Voice Pitch and Sexuality in Perceptions of Domestic Abuse Victims

About this Session

Time

Thu. 11.04.'24 12:30

Room

Speaker

Abstract : University of Southampton, United Kingdom

Women are disproportionately affected by domestic abuse, especially those in same-sex relationships who face a higher risk (Messinger 2011) and are often seen as less credible victims (Poorman et al 2003). Masculine-presenting lesbian victims are particularly prone to blame (Little & Terrance 2010). This study explored how voice pitch, a resource for expressing gender and sexuality (Cuddy 2019), influences perceptions of female domestic abuse victims.

In a controlled experiment, 300 participants listened to an audio recording of a scripted domestic abuse allegation. The study used a 2×3 between-subjects design: Pronouns (Male, Female), signifying the abuser’s gender, and Pitch (Baseline, High, Low), achieved by digital manipulation. Participants evaluated the voice on semantic differential scales. Results, analyzed with cumulative link models, revealed a significant Pronouns and Pitch interaction (p < 0.05) on the "scared" scale. When male pronouns were used, the low-pitched voice was perceived as less scared than the baseline, with the opposite effect when female pronouns were used. Male participants in the low-pitch conditions were also less likely to think a crime had been committed.

These findings echo previous research suggesting that gender expression and sexuality intersect to shape perceptions of domestic abuse victims (Little & Terrance 2010). This can be understood through listeners’ stereotypical expectations of how specific demographic groups should sound (Levon 2014). These results carry implications for domestic abuse policing, particularly in cases reliant on officers’ assessments of a victim’s fear level as primary evidence (Crown Prosecution Service 2022). Understanding how voice pitch affects perceptions of victims in different relationships and gender presentations can enhance the support and response provided to victims, addressing disparities in their experiences.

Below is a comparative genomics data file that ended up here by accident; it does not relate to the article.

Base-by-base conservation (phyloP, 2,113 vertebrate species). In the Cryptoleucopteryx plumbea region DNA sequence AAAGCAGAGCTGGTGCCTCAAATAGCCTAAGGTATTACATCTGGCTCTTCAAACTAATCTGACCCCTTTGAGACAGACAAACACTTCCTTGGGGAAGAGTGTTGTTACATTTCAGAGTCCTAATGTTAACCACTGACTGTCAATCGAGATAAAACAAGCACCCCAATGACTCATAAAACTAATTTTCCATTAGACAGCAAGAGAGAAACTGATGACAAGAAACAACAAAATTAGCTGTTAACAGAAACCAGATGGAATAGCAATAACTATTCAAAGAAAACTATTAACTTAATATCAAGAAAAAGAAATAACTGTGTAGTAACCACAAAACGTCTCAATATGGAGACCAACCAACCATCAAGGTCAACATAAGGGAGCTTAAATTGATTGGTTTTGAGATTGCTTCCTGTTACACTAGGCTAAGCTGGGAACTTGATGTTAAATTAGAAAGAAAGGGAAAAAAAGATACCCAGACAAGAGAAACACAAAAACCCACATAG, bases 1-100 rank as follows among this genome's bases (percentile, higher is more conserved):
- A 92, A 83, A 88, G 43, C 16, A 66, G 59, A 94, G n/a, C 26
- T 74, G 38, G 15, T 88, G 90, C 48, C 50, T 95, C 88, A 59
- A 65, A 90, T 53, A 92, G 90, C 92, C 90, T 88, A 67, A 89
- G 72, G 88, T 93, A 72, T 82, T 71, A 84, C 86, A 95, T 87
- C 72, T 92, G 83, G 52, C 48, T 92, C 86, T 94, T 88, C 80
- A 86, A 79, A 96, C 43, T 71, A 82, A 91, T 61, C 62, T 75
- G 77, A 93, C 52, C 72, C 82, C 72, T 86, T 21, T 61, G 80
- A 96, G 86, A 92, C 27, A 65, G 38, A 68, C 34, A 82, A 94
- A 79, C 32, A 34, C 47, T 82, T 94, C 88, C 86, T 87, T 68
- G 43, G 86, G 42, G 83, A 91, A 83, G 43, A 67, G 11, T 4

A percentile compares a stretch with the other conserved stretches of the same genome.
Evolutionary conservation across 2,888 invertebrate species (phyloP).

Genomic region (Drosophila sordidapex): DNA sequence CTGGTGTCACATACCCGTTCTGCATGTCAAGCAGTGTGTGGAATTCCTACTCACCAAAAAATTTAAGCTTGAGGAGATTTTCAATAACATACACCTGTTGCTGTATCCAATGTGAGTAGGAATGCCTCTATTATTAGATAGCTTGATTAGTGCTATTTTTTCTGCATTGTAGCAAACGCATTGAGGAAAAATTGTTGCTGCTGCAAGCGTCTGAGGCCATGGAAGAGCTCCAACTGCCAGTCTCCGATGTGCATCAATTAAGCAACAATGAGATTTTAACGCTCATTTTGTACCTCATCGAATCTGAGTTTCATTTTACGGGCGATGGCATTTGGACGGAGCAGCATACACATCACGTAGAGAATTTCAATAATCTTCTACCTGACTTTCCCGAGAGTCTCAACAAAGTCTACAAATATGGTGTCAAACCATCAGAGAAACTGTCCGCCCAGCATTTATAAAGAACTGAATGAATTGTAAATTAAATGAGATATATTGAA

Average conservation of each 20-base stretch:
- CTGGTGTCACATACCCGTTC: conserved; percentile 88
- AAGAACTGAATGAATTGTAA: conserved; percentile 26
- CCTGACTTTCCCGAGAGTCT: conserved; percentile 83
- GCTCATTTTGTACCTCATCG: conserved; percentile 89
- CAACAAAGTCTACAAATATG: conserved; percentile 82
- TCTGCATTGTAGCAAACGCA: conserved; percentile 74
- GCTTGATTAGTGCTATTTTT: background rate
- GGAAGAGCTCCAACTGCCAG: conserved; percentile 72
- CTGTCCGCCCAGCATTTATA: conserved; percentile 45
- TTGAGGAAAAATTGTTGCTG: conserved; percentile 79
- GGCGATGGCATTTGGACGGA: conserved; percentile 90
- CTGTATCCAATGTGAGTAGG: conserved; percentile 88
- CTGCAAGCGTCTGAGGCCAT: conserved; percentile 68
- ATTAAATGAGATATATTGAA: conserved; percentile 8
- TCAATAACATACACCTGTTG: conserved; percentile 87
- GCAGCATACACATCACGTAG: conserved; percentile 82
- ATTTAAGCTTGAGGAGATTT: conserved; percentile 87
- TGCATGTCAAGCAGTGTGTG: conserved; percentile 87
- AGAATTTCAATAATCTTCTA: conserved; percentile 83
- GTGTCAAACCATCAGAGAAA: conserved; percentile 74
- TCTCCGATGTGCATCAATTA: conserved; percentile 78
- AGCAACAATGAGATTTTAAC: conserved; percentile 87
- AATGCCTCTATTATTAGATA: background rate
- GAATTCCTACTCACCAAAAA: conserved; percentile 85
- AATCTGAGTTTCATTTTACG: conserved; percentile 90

–       Crown Prosecution Service. 2022. Domestic abuse. https://www.cps.gov.uk/legal-guidance/domestic-abuse.

–       Cuddy, Salina. 2019. Can women” sound gay”?: A sociophonetic study of/s/and pitch of gay and straight British English speaking women. Doctoral dissertation: University of York.

–       Levon, E., 2014. Categories, stereotypes, and the linguistic perception of sexuality. Language in Society, 43(5), pp.539-566.

–       Little, Betsi & Cheryl Terrance. 2010. Perceptions of domestic violence in lesbian relationships: Stereotypes and gender role expectations. Journal of Homosexuality 57(3). 429–440.

–       Messinger, Adam M. 2011. Invisible victims: Same-sex IPV in the national violence against women survey. Journal of interpersonal violence 26(11). 2228–2243.

–       Poorman, Paula B, Eric P Seelau & Sheila M Seelau. 2003. Perceptions of domestic abuse in same-sex relationships and implications for criminal justice and mental health responses. Violence and Victims 18(6). 659–669.